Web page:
We can develop studies of “far and exotic” countries (how “far and exotic” can they be, when their peoples are our next-door neighbors in the same streets of our multicultural cities?).We can suggest readings on unknown geographical sites; research on different ways of government and laws; arts, crafts and customs; religions and cults.

We can also propose new themes on the past and present history of diverse regions; economic relationships; trade and business; common problems shared by many states and also suggest collective search for solutions.

These topics might open possibilities for reflecting, exchanging and learning in an active process and  . . . all these possibilities are certainly more creative than only “watching” the international matches.

The possible application of the World Cup as an educational resource in creating Culture(s) of Peace requires a reorientation of the traditional learning approach taken to such global sporting events where educators generally develop a mechanical recitation of the countries listed in the Cup and a passive observation of unknown countries lost on the maps – suddenly becoming well-known Big Ones due to favorable match outcomes.

The football teams offer via their diversity and differences – and their multiple ways of life and visions – the possibility of rich dialogue and exchange, generating new lessons on political, religious and cultural pluralism. This dimension should enrich the learning process and become a fundamental pillar in the democratic and civic formation of children, youngsters and adults.

The construction of these values; the defense and the recognition of the right for self-governance of nations; the right to peace as a human right; the respect for the international law; the learning of the collective and social efforts of human beings throughout history in order to be actors in social and political, transformation – all these themes are part of the pedagogical proposal presented in this article.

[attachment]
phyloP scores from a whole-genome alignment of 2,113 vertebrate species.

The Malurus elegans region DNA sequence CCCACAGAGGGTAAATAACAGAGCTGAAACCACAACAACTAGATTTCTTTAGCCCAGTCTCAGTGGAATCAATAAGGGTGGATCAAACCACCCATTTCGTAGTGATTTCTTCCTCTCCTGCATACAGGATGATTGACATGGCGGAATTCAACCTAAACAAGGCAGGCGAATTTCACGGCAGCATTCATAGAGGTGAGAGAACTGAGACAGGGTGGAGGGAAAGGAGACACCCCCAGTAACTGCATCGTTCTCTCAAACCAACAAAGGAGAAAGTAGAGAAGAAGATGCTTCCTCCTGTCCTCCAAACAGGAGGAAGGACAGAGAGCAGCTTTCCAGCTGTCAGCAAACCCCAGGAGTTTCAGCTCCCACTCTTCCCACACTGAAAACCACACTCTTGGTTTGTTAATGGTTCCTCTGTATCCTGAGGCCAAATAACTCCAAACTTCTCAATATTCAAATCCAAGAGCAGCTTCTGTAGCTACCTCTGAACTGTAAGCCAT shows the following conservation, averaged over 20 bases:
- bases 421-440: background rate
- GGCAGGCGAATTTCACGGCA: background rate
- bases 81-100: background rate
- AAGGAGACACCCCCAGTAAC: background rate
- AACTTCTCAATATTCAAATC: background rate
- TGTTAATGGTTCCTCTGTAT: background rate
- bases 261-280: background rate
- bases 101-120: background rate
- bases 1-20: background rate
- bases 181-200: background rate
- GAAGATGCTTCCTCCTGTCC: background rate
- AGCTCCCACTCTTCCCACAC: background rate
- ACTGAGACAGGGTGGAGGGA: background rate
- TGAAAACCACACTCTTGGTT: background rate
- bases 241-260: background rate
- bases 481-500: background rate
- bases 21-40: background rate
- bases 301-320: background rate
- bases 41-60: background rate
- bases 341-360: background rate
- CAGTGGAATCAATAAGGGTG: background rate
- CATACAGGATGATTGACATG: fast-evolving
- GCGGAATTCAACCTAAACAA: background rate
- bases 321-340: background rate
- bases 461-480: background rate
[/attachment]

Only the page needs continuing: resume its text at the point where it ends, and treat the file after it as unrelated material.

It’s time that countries decide to be “good football teams” where “each football player” contributes from its “position” to the urgent construction of “scores and results” that support harmony, peace, non violence and international solidarity.

These “football teams,” when engaged in “fair play” and mutual respect for each other create and model vital lessons of brotherhood and understanding- lessons that the world certainly needs today.

Let’s seize the educational opportunities the World Cup gives us as this global celebration comes to a start in a few days …

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Prof. Alicia Cabezudo, Ph.D. is a member of TRANSCEND International, Vice President of the International Peace Bureau-Geneva, of Open University of Catalonia-Barcelona, School of Education University of Rosario-Argentina, former Vice President/Conveyor of IPB Latin American Chapter, IPB Education/Council of Europe/UNESCO/ Global Citizenship Education Team Consultant, and International Association of Peace Educators-AIEP. acabezudo@unr.edu.ar/Alicia.cabezudo@ipb.org

This article originally appeared on Transcend Media Service (TMS) on 11 Jun 2018.